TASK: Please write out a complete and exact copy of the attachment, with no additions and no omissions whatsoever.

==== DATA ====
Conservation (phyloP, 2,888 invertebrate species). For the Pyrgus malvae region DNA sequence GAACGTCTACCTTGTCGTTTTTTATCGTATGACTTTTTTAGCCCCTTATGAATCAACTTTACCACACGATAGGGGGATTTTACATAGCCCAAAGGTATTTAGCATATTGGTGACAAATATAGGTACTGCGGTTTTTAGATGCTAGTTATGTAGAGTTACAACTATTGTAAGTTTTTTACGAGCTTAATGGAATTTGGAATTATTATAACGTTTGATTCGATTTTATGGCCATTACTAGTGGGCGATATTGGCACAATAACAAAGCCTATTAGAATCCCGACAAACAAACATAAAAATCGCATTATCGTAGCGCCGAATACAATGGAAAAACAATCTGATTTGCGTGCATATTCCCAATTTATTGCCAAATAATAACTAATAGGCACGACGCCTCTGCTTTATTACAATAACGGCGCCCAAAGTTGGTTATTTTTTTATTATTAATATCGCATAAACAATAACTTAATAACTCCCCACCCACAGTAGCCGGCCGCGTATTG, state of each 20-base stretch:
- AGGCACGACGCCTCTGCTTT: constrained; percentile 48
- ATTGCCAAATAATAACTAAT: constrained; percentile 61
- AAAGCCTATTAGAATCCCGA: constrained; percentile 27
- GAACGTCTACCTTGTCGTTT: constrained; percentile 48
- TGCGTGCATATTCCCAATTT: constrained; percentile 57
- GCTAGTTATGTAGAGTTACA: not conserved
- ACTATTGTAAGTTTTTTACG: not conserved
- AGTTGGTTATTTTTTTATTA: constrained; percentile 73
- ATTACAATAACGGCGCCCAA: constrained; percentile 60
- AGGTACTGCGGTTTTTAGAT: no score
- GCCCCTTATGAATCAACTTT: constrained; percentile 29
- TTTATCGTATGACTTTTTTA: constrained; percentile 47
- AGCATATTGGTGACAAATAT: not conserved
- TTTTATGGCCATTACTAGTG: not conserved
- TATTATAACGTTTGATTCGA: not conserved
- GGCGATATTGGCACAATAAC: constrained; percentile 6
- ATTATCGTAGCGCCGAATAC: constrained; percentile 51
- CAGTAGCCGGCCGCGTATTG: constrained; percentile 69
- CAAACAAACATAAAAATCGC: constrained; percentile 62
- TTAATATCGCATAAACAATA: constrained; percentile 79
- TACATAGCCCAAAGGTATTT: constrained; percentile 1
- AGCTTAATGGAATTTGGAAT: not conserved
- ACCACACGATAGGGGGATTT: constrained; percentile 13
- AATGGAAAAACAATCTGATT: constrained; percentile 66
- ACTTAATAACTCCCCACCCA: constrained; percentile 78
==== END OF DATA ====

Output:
Conservation (phyloP, 2,888 invertebrate species). For the Pyrgus malvae region DNA sequence GAACGTCTACCTTGTCGTTTTTTATCGTATGACTTTTTTAGCCCCTTATGAATCAACTTTACCACACGATAGGGGGATTTTACATAGCCCAAAGGTATTTAGCATATTGGTGACAAATATAGGTACTGCGGTTTTTAGATGCTAGTTATGTAGAGTTACAACTATTGTAAGTTTTTTACGAGCTTAATGGAATTTGGAATTATTATAACGTTTGATTCGATTTTATGGCCATTACTAGTGGGCGATATTGGCACAATAACAAAGCCTATTAGAATCCCGACAAACAAACATAAAAATCGCATTATCGTAGCGCCGAATACAATGGAAAAACAATCTGATTTGCGTGCATATTCCCAATTTATTGCCAAATAATAACTAATAGGCACGACGCCTCTGCTTTATTACAATAACGGCGCCCAAAGTTGGTTATTTTTTTATTATTAATATCGCATAAACAATAACTTAATAACTCCCCACCCACAGTAGCCGGCCGCGTATTG, state of each 20-base stretch:
- AGGCACGACGCCTCTGCTTT: constrained; percentile 48
- ATTGCCAAATAATAACTAAT: constrained; percentile 61
- AAAGCCTATTAGAATCCCGA: constrained; percentile 27
- GAACGTCTACCTTGTCGTTT: constrained; percentile 48
- TGCGTGCATATTCCCAATTT: constrained; percentile 57
- GCTAGTTATGTAGAGTTACA: not conserved
- ACTATTGTAAGTTTTTTACG: not conserved
- AGTTGGTTATTTTTTTATTA: constrained; percentile 73
- ATTACAATAACGGCGCCCAA: constrained; percentile 60
- AGGTACTGCGGTTTTTAGAT: no score
- GCCCCTTATGAATCAACTTT: constrained; percentile 29
- TTTATCGTATGACTTTTTTA: constrained; percentile 47
- AGCATATTGGTGACAAATAT: not conserved
- TTTTATGGCCATTACTAGTG: not conserved
- TATTATAACGTTTGATTCGA: not conserved
- GGCGATATTGGCACAATAAC: constrained; percentile 6
- ATTATCGTAGCGCCGAATAC: constrained; percentile 51
- CAGTAGCCGGCCGCGTATTG: constrained; percentile 69
- CAAACAAACATAAAAATCGC: constrained; percentile 62
- TTAATATCGCATAAACAATA: constrained; percentile 79
- TACATAGCCCAAAGGTATTT: constrained; percentile 1
- AGCTTAATGGAATTTGGAAT: not conserved
- ACCACACGATAGGGGGATTT: constrained; percentile 13
- AATGGAAAAACAATCTGATT: constrained; percentile 66
- ACTTAATAACTCCCCACCCA: constrained; percentile 78